Crohn’s disease occurs when a person’s immune system overreacts to harmless foreign organisms. This overreaction can cause inflammation in a person’s gastrointestinal (GI) tract.
A 2020 viewpoint paper notes that there is no increased risk of COVID-19 in people with Crohn’s disease.
A person with Crohn’s disease is likely to experience COVID-19 in the same way as someone without the condition.
However, the Crohn’s & Colitis Foundation notes that having Crohn’s alongside other risk factors can increase the chances of developing serious COVID-19 symptoms. These risk factors include:
- being 60 years old or over
- having an underlying health condition, such as heart disease, diabetes, or chronic liver disease
- being currently or recently pregnant
- having a compromised immune system
Medications and complication risk
- biologics, including ustekinumab, vedolizumab, infliximab, adalimumab, or golimumab
- immunosuppressants, such as azathioprine, mercaptopurine, tioguanine, methotrexate, tacrolimus, or ciclosporin
- other medications, including tofacitinib or steroids involving less than 20 milligrams (mg) prednisolone a day, except budesonide or betamethasone
A person with Crohn’s disease may receive a prescription for cytokine blockers from their doctor. These suppress the production of cytokines, which are proteins that are involved in immune responses. Cytokine blockers can help reduce inflammation due to cytokines.
Researchers from 2020 have found that cytokine blockers may have the potential to protect a person against COVID-19-driven pneumonia.
A person with Crohn’s disease should continue to take medication for their condition according to their doctor’s advice.
Even though some medications can raise the risk of developing COVID-19 complications, stopping these medications means an individual is more likely to experience similar complications from the increased possibility of a flare-up. This includes people who have stopped taking their medication in the last 3 months, as traces of these medicines can remain in the bloodstream.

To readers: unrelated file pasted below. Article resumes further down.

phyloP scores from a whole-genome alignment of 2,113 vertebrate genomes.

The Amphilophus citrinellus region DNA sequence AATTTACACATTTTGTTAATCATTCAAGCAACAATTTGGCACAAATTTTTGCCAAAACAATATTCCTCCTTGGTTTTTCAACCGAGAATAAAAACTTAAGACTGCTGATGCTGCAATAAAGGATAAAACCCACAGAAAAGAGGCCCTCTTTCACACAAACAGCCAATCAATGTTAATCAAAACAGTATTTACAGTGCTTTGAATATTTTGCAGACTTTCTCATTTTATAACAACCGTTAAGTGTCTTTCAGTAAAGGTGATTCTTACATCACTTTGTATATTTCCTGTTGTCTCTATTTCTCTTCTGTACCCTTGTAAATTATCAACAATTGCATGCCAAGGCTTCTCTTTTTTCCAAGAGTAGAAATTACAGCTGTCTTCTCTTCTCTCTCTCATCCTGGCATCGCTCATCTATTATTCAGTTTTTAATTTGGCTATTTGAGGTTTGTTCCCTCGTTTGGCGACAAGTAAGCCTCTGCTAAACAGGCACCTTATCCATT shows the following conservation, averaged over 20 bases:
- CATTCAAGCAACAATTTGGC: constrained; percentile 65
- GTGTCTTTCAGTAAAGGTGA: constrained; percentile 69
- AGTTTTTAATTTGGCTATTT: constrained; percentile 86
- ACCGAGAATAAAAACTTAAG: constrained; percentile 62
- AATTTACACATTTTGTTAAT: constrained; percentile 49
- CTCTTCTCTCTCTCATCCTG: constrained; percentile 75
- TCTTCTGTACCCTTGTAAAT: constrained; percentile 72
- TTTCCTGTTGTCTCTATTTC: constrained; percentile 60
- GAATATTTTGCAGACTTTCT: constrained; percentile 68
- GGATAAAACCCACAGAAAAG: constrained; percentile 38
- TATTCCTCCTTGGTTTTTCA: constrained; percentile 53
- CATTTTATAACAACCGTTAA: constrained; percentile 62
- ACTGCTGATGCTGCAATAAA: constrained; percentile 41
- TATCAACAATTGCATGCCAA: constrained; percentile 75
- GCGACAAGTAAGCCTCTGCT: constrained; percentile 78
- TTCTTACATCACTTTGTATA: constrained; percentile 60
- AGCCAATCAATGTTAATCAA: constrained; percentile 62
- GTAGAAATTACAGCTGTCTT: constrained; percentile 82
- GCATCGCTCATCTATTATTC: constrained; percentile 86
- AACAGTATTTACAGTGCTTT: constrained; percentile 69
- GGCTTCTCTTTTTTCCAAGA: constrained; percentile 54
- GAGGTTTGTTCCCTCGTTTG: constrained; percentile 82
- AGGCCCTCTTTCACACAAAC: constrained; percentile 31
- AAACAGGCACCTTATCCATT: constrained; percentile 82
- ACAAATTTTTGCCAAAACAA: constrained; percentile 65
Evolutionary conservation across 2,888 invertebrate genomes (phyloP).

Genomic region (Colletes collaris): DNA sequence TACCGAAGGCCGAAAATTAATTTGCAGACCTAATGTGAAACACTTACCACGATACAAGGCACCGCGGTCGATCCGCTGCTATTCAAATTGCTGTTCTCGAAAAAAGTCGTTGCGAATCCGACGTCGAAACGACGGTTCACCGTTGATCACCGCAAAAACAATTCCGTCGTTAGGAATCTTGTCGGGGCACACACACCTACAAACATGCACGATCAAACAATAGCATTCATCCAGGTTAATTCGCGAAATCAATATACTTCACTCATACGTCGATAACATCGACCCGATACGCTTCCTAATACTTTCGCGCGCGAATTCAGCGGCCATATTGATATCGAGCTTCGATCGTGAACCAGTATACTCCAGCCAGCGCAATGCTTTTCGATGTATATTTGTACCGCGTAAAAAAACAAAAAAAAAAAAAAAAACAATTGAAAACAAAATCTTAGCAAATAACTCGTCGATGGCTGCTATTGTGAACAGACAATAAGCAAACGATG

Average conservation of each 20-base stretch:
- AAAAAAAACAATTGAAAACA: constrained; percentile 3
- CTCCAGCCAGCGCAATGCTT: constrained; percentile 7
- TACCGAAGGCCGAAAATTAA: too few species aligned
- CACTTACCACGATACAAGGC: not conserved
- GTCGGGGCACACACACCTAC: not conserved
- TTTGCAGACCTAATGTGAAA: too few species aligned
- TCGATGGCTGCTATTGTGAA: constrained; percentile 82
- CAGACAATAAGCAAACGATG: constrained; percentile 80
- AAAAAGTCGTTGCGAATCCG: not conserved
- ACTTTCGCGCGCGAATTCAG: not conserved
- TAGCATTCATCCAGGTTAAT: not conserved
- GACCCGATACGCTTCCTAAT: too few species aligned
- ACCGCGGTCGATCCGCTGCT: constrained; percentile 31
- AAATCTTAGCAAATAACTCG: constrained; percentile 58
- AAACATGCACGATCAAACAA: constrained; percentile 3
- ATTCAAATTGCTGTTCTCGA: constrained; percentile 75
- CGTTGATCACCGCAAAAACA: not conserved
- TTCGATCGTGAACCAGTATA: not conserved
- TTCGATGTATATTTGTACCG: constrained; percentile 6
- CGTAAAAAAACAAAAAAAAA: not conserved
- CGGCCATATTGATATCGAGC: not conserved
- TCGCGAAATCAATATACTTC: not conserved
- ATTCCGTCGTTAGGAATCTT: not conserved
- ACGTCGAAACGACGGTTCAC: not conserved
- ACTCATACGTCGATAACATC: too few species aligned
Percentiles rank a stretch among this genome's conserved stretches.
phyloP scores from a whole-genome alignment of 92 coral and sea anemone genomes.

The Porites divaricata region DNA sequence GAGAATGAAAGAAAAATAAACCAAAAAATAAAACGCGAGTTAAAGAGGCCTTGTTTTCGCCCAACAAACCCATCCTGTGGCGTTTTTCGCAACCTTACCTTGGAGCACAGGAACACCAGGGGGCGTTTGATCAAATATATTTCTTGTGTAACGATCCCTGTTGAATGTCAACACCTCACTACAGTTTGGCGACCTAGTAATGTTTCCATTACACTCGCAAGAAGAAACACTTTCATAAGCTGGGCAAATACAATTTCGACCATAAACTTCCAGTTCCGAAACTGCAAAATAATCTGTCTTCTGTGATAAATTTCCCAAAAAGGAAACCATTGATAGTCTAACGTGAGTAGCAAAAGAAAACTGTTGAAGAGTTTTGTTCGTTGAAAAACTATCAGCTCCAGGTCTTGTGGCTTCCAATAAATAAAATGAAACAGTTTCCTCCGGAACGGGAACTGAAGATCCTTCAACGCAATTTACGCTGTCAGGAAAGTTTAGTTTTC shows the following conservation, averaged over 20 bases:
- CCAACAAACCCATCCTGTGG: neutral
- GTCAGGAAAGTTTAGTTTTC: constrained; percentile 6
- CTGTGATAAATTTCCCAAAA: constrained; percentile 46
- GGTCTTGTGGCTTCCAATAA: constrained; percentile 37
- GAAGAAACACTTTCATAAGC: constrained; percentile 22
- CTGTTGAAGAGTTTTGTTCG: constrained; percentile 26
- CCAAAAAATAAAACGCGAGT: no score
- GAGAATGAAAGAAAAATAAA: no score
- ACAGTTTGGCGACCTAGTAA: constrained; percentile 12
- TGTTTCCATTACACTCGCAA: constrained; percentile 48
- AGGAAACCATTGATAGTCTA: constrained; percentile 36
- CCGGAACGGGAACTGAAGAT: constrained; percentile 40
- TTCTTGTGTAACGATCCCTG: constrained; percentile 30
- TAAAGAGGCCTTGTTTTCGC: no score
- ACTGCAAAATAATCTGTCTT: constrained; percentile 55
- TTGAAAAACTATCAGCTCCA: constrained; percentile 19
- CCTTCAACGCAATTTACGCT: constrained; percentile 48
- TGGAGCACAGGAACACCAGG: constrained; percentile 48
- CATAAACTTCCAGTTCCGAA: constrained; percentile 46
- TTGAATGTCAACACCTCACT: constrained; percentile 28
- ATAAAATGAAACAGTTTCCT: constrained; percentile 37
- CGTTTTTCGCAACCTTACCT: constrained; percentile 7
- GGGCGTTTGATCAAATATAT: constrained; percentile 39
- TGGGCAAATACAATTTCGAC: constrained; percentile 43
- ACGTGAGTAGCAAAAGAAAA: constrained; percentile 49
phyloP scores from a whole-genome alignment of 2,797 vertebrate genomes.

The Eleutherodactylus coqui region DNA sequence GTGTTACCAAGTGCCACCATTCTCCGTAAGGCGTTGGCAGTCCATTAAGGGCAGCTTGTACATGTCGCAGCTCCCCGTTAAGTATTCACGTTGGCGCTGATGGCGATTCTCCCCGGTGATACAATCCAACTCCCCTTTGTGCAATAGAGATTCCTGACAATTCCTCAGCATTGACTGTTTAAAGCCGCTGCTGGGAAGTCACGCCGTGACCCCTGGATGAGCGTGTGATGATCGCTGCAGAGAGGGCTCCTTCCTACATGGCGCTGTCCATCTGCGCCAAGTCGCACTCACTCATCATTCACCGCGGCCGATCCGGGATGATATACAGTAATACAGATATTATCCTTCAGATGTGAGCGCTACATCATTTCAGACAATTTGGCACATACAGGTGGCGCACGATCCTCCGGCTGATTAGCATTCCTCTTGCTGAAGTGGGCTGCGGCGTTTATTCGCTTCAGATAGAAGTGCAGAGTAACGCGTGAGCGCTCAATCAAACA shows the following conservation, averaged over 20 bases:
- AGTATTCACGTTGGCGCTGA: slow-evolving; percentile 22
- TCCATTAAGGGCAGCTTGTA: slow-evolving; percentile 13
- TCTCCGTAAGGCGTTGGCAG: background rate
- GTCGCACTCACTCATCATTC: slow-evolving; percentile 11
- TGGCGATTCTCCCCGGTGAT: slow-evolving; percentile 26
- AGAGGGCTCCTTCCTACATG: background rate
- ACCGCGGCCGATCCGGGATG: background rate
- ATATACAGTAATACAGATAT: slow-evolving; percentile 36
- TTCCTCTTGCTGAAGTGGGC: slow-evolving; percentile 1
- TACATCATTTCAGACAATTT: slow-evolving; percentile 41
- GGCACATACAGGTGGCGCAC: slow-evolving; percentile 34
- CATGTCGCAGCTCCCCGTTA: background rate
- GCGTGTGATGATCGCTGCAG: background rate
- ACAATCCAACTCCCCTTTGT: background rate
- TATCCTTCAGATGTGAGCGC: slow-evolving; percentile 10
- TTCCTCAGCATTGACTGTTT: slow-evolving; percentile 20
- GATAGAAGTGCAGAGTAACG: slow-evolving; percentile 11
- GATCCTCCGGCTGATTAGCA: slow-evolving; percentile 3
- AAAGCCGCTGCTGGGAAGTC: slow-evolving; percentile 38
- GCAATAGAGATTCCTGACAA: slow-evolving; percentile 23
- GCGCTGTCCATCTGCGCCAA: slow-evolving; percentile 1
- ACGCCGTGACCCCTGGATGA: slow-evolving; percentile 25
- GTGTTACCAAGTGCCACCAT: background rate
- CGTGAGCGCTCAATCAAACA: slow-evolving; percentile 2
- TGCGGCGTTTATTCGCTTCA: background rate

Having a compromised immune system from taking immunosuppressants for Crohn’s may cause a person to be more likely of serious illness from COVID-19. With this in mind, it is important that an individual with Crohn’s disease receives the COVID-19 vaccine as soon as possible.
Certain medications for Crohn’s disease can affect the effectiveness of the COVID-19 vaccine if a person is not fully vaccinated. People should speak to their doctor about their Crohn’s disease medication before planning and having their first and second vaccine doses.
COVID-19 vaccines do not contain live viruses and are safe for use in those with Crohn’s disease. There is no particular vaccine that is better than another for a person with the condition, so recommendations state that individuals with Crohn’s disease should have whichever COVID-19 vaccine is available to them.
For more advice on COVID-19 prevention and treatment, visit our coronavirus hub.